Recurrent depression in the community: NEMESIS results


Data obtained from the Netherlands Mental Health Survey and Incidence Study (NEMESIS) indicate a high risk of recurrence among patients treated for major depression (Hardeveld et al. Psychol Med 2013;43:39-48). The study included 687 subjects with major depressive disorder (DSM-III-R) in remission for at least six months and prospectively followed-up for three years.

The estimated rate of recurrence of a major depressive episode was 13.2% at 5 years, 23.2% at 10 years, and 42.0% at 20 years. Risk factors for recurrence on multivariate analysis were younger age, a higher number of previous episodes of depression, severe last episode, negative youth experiences and ongoing difficulties.

Similarly, recurrence risk factors in the Depression Evaluation Longitudinal Therapy Assessment (DELTA) study in the Netherlands were a higher number of previous episodes, more residual symptoms, and coping style (ten Doesschate et al. J Clin Psychiatry 2010 Aug;71:984-991); the study updated results from a previous study (Bockting et al. J Clin Psychiatry 2006;67:747-755).

An early remission (HAM-D < 7 by week 6) or early response (>50% decrease in HAM-D-17) to treatment also appear to be associated with better one-year outcomes (Ciudad et al. J Clin Psychiatry 2012;73:185-191).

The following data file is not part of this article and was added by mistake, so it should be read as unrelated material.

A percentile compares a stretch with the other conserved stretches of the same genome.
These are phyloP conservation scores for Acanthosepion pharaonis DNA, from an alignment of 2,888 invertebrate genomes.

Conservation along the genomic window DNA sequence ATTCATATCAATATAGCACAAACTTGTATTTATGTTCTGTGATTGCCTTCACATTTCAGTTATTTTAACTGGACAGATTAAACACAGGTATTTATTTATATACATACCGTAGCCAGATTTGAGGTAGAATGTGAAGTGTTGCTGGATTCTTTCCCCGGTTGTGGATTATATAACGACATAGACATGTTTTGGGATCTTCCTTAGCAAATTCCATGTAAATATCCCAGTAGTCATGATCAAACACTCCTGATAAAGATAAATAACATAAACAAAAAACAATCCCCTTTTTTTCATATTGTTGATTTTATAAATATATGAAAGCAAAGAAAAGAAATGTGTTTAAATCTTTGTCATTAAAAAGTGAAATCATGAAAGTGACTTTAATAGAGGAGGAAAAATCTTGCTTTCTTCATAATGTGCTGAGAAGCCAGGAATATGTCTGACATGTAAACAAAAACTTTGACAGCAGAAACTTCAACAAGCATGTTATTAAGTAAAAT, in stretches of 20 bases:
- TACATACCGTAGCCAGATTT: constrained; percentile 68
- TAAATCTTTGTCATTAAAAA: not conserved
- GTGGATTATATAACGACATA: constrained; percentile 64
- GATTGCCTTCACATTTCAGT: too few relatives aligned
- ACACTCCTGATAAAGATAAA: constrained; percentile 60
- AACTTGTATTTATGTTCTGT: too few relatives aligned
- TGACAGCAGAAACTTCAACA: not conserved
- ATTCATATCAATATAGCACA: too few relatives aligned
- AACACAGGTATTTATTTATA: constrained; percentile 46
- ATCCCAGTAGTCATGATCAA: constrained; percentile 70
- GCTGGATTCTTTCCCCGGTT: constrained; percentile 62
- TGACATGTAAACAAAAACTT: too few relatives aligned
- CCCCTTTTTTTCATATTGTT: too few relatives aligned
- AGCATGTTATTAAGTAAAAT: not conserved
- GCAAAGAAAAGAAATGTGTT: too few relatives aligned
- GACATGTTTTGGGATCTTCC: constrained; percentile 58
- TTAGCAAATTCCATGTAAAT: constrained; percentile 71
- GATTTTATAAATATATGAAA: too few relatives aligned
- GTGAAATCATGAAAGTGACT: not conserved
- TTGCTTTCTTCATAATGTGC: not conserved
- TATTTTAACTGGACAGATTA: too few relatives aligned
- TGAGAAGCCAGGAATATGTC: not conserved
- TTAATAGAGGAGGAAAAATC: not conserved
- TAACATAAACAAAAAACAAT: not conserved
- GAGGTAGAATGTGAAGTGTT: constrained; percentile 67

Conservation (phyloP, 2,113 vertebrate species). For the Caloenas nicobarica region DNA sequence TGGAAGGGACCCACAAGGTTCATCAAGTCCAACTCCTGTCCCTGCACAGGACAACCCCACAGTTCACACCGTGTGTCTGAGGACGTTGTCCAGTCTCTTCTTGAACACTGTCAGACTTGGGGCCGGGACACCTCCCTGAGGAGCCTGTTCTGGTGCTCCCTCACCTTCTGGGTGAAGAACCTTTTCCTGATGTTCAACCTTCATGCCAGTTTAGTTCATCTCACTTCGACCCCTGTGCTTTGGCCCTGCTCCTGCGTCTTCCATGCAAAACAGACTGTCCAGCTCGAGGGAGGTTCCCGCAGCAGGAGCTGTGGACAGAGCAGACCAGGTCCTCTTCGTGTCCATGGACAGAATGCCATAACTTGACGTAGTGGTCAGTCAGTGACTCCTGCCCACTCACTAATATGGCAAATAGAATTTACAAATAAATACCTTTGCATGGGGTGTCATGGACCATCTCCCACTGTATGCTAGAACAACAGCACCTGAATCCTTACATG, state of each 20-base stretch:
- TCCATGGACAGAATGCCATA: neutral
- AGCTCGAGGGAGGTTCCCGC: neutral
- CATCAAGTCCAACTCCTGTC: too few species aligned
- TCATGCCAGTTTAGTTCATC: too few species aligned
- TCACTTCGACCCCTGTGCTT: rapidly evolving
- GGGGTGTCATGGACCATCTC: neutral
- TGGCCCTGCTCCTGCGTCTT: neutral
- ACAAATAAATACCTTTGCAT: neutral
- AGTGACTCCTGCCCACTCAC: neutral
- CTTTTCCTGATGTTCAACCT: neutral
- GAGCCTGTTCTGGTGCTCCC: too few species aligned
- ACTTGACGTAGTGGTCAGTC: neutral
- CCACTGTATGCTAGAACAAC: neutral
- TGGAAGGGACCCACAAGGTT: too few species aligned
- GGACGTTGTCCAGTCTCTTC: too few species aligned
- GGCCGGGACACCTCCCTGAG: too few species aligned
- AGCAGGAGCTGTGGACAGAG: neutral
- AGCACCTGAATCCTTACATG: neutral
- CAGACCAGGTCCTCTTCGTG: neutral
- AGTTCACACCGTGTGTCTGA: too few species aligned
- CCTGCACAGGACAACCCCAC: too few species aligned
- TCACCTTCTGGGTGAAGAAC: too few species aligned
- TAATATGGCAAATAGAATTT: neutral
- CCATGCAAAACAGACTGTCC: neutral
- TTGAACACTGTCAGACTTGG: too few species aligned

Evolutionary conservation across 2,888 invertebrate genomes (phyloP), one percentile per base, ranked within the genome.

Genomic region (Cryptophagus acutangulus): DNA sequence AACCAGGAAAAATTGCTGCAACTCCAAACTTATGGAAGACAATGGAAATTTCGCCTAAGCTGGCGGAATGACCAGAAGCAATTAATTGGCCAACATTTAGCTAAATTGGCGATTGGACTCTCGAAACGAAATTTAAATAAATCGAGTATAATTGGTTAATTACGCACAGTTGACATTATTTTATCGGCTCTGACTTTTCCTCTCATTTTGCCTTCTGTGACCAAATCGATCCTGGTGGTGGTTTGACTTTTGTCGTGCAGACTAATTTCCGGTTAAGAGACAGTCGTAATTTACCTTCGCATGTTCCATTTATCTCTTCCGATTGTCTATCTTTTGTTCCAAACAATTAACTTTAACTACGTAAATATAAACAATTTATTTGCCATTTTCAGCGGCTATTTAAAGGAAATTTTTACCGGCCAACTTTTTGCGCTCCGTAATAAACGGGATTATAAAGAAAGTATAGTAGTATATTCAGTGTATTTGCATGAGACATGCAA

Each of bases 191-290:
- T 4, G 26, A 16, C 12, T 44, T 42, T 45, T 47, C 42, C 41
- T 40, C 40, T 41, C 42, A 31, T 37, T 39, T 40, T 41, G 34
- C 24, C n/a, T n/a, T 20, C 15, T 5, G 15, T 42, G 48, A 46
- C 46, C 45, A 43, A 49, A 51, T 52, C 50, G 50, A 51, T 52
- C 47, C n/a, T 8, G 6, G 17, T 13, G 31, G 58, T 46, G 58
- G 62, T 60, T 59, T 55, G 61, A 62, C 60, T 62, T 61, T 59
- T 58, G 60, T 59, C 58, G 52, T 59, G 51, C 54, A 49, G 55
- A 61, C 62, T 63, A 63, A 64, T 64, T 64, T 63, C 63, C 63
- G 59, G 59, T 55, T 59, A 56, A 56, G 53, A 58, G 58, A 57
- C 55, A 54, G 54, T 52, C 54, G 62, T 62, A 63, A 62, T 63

It should be noted, however, that estimates of response, remission and recurrence depend on the clinical criteria used, and cut-off values have not been established. A recent study reported that the most sensitive/specific measures for defining remission were cut-off values of HAM-D-21 < 7, HAM-D-17 < 6, MADRS < 7 or BDI < 12 (Riedel et al. J Psychiatr Res 2010;44:1063-1068). Response was best defined as a >47% decrease from baseline on the HAM-D-21 or BDI, >57% decrease in HAM-D-17, or >46% on MADRS.

Dr. Arun Ravindran: This recent publication by Hardeveld et al. confirms previous reports and clinical experience that recurrences are common in patients with major depression.  Furthermore, it adds to the evidence that with such recurrences, functional impairments worsen and the likelihood of non-response increases.  It confirms the need for careful assessment, regular monitoring and tailored intervention for this vulnerable population and further provides information on factors that predict higher risk of recurrence.

How can the risk of recurrence be reduced?

  • Persistence of residual symptoms predicts recurrences, thus there is a need to treat patients to full remission.  This may entail the use of psychological and pharmacological therapies as adjuncts to first-line antidepressants.
  • It is clear that the risk of recurrence increases after each episode and there is a need for maintenance therapy and encouragement of treatment adherence.  Most patients with major depression need at least a year of antidepressant maintenance after their initial episode of illness, and a longer maintenance period with subsequent ones.  Evidence-based psychological therapies such as CBT provide additional help in the prevention of such recurrences.

Recommend to a Colleague

Related Posts

Go back to home page